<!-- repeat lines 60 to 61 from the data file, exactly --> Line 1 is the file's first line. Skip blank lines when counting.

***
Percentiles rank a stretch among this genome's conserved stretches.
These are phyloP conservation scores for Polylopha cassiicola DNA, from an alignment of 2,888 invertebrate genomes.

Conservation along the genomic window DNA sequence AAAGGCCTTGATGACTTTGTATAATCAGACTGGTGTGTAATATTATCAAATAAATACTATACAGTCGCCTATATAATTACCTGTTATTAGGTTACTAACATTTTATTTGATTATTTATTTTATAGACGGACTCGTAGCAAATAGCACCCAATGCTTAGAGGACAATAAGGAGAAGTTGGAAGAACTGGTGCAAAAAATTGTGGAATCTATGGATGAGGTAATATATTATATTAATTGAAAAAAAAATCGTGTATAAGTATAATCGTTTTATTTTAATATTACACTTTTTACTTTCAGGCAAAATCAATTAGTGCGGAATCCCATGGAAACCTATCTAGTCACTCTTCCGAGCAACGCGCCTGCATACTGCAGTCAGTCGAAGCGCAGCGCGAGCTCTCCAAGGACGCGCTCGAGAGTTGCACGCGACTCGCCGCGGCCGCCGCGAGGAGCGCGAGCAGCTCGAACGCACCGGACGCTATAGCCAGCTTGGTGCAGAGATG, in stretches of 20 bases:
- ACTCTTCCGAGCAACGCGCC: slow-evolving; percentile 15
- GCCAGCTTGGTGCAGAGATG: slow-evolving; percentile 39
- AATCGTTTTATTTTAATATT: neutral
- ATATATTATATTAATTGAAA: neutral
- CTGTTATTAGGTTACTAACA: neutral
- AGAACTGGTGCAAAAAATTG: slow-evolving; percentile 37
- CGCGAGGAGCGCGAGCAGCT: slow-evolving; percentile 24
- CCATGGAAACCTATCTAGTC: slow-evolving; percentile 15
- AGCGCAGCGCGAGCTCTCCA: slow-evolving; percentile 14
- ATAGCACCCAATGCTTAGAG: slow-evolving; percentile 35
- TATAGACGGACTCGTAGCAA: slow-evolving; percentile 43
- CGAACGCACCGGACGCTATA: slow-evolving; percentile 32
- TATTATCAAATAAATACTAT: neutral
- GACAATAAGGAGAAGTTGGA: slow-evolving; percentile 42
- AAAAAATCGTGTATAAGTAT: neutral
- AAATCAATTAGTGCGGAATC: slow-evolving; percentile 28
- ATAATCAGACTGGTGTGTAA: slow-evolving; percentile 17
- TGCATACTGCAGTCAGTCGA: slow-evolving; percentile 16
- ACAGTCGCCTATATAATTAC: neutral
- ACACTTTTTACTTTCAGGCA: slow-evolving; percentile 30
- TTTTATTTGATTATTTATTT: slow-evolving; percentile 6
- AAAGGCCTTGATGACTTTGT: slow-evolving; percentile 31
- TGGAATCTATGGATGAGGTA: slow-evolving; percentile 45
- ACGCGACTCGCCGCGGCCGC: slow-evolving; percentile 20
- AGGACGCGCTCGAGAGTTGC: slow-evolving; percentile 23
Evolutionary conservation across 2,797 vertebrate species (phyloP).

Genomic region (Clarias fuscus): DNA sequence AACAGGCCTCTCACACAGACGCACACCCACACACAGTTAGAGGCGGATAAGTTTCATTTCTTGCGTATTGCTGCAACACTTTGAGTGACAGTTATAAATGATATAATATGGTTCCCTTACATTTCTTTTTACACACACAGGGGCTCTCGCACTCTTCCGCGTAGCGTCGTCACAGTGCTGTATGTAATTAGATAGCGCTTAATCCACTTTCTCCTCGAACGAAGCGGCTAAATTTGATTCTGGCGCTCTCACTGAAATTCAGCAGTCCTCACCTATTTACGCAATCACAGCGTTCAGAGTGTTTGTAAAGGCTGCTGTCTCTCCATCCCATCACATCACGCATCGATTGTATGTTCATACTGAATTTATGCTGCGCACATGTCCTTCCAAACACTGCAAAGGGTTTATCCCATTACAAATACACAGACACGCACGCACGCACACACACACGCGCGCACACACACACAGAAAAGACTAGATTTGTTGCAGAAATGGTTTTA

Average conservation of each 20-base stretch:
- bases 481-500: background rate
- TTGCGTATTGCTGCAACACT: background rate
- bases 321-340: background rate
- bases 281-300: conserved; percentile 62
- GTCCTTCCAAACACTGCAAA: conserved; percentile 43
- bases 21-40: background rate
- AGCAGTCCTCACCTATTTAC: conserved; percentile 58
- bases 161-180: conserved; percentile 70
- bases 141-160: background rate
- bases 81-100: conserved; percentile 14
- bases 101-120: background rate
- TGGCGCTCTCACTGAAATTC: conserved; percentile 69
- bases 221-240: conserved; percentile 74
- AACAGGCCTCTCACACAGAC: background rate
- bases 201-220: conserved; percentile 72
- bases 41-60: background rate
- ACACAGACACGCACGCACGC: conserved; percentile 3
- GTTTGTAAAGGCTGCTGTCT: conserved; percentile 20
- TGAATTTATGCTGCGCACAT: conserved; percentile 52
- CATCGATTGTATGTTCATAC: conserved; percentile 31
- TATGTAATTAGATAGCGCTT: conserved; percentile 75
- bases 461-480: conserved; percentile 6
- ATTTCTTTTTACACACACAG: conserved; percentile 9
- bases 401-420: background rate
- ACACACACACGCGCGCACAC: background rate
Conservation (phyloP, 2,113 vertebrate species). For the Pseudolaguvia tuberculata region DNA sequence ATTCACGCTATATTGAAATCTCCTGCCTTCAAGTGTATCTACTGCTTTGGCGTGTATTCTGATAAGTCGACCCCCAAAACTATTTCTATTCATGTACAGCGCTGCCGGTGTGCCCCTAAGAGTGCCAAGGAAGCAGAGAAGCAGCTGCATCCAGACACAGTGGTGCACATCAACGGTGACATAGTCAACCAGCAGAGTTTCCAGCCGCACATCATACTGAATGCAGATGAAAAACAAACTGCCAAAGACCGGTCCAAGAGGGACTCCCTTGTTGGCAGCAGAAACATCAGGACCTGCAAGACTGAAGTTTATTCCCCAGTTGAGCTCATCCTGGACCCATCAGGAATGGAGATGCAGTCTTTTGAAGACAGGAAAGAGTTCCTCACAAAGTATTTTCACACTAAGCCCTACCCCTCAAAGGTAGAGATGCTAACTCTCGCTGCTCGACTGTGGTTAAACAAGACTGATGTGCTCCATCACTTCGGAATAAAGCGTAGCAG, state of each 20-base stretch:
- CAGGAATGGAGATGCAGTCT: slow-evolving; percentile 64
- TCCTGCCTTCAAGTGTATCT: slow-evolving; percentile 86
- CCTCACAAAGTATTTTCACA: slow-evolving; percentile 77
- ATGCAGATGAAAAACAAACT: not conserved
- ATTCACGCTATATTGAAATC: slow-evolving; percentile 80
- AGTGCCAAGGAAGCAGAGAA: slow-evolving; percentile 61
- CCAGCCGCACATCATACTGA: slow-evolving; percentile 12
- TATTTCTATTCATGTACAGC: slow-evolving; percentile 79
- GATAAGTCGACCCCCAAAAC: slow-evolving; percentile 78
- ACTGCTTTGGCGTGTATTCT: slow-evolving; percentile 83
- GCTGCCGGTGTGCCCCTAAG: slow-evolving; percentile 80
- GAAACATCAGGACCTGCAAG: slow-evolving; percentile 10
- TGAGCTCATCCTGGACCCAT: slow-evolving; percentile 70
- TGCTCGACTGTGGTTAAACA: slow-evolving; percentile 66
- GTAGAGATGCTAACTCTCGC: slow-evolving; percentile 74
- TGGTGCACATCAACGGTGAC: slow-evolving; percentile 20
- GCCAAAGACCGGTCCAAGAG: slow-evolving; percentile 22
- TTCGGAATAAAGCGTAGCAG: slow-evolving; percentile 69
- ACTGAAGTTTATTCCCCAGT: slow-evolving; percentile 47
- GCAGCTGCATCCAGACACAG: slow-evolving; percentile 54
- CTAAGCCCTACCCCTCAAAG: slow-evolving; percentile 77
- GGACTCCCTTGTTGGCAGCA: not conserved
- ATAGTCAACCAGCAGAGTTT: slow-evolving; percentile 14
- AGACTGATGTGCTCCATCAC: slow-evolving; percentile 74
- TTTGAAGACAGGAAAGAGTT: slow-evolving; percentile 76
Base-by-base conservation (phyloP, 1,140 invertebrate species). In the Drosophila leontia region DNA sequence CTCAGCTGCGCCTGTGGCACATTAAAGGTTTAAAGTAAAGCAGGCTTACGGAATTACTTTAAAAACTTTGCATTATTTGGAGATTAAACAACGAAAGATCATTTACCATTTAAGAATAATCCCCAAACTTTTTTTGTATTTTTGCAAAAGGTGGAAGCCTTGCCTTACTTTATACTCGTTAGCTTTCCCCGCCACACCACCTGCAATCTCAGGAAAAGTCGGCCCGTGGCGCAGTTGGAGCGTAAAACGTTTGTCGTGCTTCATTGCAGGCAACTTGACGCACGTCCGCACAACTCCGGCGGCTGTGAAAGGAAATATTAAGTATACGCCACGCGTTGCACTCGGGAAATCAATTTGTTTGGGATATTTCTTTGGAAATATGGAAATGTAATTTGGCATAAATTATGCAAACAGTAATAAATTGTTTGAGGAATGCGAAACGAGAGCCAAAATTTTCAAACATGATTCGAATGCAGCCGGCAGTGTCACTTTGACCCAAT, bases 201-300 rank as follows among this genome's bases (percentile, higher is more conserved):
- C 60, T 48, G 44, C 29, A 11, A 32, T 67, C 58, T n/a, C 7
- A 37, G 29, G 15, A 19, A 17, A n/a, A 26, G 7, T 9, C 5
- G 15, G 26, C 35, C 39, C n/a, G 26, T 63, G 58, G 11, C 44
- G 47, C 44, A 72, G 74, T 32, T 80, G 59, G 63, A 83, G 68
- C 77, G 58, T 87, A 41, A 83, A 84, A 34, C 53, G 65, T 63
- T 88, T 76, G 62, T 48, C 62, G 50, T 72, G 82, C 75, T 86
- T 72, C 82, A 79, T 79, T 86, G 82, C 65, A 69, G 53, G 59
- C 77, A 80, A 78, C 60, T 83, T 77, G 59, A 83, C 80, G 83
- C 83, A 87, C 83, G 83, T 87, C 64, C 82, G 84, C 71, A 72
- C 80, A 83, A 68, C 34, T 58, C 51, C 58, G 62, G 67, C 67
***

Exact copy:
- CCTCACAAAGTATTTTCACA: slow-evolving; percentile 77
- ATGCAGATGAAAAACAAACT: not conserved